The Case for a Parallel Programming Alternative

By Tiffany Trader

July 2, 2014

Cray engineers have been working on a new parallel computing language, called Chapel. Aimed at large-scale parallel computing environments, Chapel was designed with a focus on productivity and accessibility. The project originated from the DARPA High Productivity Computing Systems (HPCS) program, which challenged HPC vendors to improve the productivity of high-end computing systems.

To explain why Cray is pursuing a new computing language when there are currently established models in place, Principal Engineer Brad Chamberlain has penned a detailed blog post.

Chamberlain maintains that programmers have never had a decent programming language for large-scale parallel computing. By that, he means “one that contains sufficient concepts for expressing the parallelism and locality control required to leverage supercomputers, while also being as general, effective, and feature-rich as languages like Fortran, C, C++, or Java.”

“Ideally,” he continues, “such a language would strive to be more than simply ‘decent’ and feel as attractive and productive to programmers as Python or MATLAB are. Libraries and pragma-based notations are very reasonable and effective alternatives to creating a language. Yet, given the choice between the three, languages are almost always going to be preferable from the perspectives of: providing good, clear notation; supporting semantic checks on the programmer’s operations; and enabling optimization opportunities by expressing the programmer’s intent most clearly to the compiler, runtime, and system.”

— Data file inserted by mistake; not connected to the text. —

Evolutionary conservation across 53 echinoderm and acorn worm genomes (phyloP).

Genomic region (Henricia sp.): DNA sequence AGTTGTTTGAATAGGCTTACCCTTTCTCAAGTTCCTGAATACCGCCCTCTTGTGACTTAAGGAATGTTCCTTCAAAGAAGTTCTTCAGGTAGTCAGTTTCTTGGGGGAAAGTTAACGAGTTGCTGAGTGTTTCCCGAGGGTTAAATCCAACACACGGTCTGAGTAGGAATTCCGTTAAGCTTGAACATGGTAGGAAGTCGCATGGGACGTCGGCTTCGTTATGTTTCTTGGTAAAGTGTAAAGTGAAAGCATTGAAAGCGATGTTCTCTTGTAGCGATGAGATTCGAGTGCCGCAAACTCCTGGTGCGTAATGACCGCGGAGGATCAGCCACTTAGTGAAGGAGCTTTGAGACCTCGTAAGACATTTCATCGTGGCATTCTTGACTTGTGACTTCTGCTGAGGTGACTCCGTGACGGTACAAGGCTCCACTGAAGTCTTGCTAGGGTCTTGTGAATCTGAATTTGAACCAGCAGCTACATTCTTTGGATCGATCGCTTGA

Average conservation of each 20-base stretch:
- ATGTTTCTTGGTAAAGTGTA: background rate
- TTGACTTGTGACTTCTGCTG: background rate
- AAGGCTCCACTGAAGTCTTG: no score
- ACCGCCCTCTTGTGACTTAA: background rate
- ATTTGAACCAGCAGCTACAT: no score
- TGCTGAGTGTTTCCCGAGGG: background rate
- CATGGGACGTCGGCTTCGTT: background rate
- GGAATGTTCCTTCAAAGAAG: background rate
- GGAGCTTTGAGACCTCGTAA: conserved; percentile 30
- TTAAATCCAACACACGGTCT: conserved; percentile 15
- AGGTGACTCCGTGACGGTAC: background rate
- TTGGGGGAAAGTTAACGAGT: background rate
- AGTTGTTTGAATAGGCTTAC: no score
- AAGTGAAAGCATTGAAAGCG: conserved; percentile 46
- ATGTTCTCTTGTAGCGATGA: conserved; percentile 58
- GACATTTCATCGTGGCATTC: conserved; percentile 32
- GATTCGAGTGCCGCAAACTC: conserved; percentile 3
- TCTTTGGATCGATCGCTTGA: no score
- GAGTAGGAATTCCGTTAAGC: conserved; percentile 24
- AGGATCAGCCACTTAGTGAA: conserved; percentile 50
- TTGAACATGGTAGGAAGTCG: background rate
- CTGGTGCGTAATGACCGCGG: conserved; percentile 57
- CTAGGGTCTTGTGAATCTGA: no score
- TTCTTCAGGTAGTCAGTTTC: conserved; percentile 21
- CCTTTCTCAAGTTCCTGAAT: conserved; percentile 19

The communities’ current go-to technologies for parallel programming, namely MPI and OpenMP, have done the job, but they are lower-level and lack many of the features of more modern languages.

As to the claim that HPC workflows necessitate lower-level techniques, Chamberlain clarifies that those who are completely satisfied with currently-available tools can certainly keep using them, but he wants to provide an alternative for those who find them lacking. He also wants to push back on the idea that HPC programming can only be done close to the metal.

It is possible to use abstractions that boost productivity as well as performance, Chamberlain contends. “With good design,” he writes, “not only can raising the level of abstraction improve programmability and portability, it can also help a compiler — to say nothing of subsequent programmers — better understand and optimize a piece of code.”

Chapel is not only a higher-level language; however. It was actually designed with a multiresolution philosophy. According to this overview, the approach allows users to begin by writing very abstract code and then add more detail until they are as close to the machine as their needs require.

The overarching goal of the Chapel initiative is to make parallel programming more accessible so that computational scientists, domain experts, and mainstream programmers can leverage the full benefits of parallelism as core counts proliferate.

Chapel 1.9.0 was released on April 17, 2014. More details about the project are laid out in an earlier blog post from Chamberlain.

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